- New Jersey’s Department of Health and Human Services may have to repay the federal government almost $95 million after the Office of the Inspector General (OIG) recently found that the state agency received improper Medicaid reimbursement between 2009 and 2012.
An OIG investigation showed that state’s health department did not adequately oversee a partial care services program, resulting in providers not complying with CMS requirements for Medicaid reimbursement.
Two other state agency divisions – the Division of Medical Assistance and Health Services and the Office of Program Integrity and Accountability – also failed to perform consistent onsite reviews of healthcare facilities providing partial care services.
For example, the two agency components had different standards for documenting partial care services. The Division of Medical Assistance and Health Services also did not have compliance tests for some Medicaid reimbursement requirements.
The false claims stemmed from New Jersey’s Medicaid Partial Care Services Program, which provides beneficiaries with serious mental illnesses with outpatient clinical services, such as group and individual therapy, prevocational services, and medication management. The program aims to lower unnecessary hospital admissions.
To qualify for Medicaid reimbursement, however, providers furnishing partial care services must follow CMS requirements. The requirements include:
• Mental health services must be performed by, or under the direction of, a psychiatrist associated with an organization where those services are provided
• Intake assessments must be conducted and documented
• Providers must create and regularly review written individualized care plans for each Medicaid beneficiary
• Providers must maintain written documentation to support medical and remedial therapy services, activities, or sessions
• Providers must document progress at least once a week
New Jersey’s health department claimed about $272 million ($136 million in federal share) in Medicaid reimbursement for over 3.8 million partial care services claims between 2009 and 2012.
However, a random sample of Medicaid claims for partial care claims from that period revealed that most claims did not comply with federal and state reimbursement requirements. Out of 100 claims, 92 claims did not comply, OIG reported.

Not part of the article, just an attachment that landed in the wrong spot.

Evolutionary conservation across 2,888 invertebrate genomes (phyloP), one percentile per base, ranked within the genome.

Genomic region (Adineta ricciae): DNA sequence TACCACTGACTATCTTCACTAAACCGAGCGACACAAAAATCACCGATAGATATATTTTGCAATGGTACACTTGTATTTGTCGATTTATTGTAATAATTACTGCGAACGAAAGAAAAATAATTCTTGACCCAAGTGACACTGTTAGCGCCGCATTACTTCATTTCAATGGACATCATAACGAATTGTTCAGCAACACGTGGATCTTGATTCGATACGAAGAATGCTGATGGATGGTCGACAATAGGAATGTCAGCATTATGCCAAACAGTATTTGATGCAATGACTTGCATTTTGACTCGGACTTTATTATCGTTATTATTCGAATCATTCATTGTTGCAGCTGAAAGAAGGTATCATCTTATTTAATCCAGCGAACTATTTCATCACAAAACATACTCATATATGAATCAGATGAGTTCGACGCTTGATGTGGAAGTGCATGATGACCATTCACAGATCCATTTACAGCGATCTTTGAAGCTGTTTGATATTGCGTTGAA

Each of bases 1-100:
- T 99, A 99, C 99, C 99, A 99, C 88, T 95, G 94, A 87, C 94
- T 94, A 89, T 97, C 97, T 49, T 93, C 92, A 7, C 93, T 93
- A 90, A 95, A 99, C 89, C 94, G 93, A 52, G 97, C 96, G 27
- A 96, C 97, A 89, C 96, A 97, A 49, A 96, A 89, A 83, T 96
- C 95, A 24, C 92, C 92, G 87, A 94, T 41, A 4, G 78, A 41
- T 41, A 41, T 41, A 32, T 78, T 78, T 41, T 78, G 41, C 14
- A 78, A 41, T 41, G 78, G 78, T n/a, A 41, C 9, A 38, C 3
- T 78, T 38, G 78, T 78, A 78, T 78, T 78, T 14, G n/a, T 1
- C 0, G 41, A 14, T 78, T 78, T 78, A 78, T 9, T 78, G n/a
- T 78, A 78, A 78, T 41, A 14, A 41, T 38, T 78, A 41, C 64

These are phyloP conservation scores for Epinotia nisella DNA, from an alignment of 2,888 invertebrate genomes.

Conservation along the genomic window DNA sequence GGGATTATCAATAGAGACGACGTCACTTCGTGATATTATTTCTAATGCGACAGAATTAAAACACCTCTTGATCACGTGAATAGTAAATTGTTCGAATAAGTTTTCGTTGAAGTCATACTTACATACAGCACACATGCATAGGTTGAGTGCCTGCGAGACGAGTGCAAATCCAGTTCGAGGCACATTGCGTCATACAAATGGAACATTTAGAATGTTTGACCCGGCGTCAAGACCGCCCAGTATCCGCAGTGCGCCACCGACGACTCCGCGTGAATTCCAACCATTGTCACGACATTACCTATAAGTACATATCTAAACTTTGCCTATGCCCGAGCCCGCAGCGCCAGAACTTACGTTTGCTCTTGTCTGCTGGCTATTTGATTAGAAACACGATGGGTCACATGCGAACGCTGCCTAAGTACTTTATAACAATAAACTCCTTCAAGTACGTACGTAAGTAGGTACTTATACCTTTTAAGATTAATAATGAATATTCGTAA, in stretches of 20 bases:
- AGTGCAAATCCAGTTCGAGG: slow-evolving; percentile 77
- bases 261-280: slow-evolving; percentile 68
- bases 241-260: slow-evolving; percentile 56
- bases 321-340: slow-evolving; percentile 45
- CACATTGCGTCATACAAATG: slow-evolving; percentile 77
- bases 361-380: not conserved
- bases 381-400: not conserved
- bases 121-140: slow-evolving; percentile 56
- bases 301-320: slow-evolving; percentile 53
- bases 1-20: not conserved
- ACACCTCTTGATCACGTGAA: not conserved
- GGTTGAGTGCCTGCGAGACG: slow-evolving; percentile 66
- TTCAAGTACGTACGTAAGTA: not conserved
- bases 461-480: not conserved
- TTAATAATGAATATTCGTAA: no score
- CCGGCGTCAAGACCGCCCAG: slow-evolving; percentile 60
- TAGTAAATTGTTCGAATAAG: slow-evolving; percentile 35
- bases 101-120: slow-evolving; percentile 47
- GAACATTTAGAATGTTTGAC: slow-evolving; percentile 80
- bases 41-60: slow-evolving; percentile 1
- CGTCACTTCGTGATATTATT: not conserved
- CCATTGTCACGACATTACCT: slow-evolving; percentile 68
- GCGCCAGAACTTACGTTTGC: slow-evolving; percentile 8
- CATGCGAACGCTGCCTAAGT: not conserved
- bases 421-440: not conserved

Of the 92 non-compliant Medicaid reimbursement claims, OIG found the following deficiencies:
• 84 claims contained services not documented or supported
• 20 claims had no physician affiliation agreement
• 6 claims did not meet care plan requirements
• 4 claims did not have weekly progress notes documented
• 1 claim did not meet intake assessment requirements
Nineteen of the claims also contained more than one deficiency for Medicaid reimbursement, OIG added.
To resolve the falsely claimed Medicaid reimbursement, OIG started by suggesting that the state agency refund the federal government for partial care services claims that did not meet federal and state requirements for payment. Between 2009 and 2012, the false claims resulted in almost $95 million in improper Medicaid reimbursement.
The federal watchdog also recommended that New Jersey’s health department develop guidance for the partial care provider community. The guidance should focus on federal and state requirements for Medicaid reimbursement.
The state’s health department should also “improve its monitoring of partial care providers to ensure compliance with Federal and State requirements,” OIG continued.
In response, the New Jersey Department of Health and Human Services disagreed with the OIG’s repayment recommendation, citing “unreasonable documentation standards on providers.” The state agency told OIG that providers should have more flexibility with furnishing appropriate services based on their professional judgement and not be limited to the services outlined in beneficiary care plans.
CMS requirements should allow for partial care services not listed in care plans as long as clinical documentation supports why the services were necessary, the state agency replied.
The state agency also should not repay the falsely claimed Medicaid reimbursement because state law noncompliance is not “appropriate grounds for a financial disallowance.” The agency argued that Office of Management and Budget’s Circular A-87, a guide on determining costs for federal awards, does not apply to private Medicaid provider payments and the circular eliminated compliance with state laws.
Additionally, the New Jersey agency contended that OIG should not suggest repayment based on missing documentation on claims submitted more than three years prior to the OIG review.
The federal watchdog, however, still maintains its recommendations after reviewing the state health department’s comments.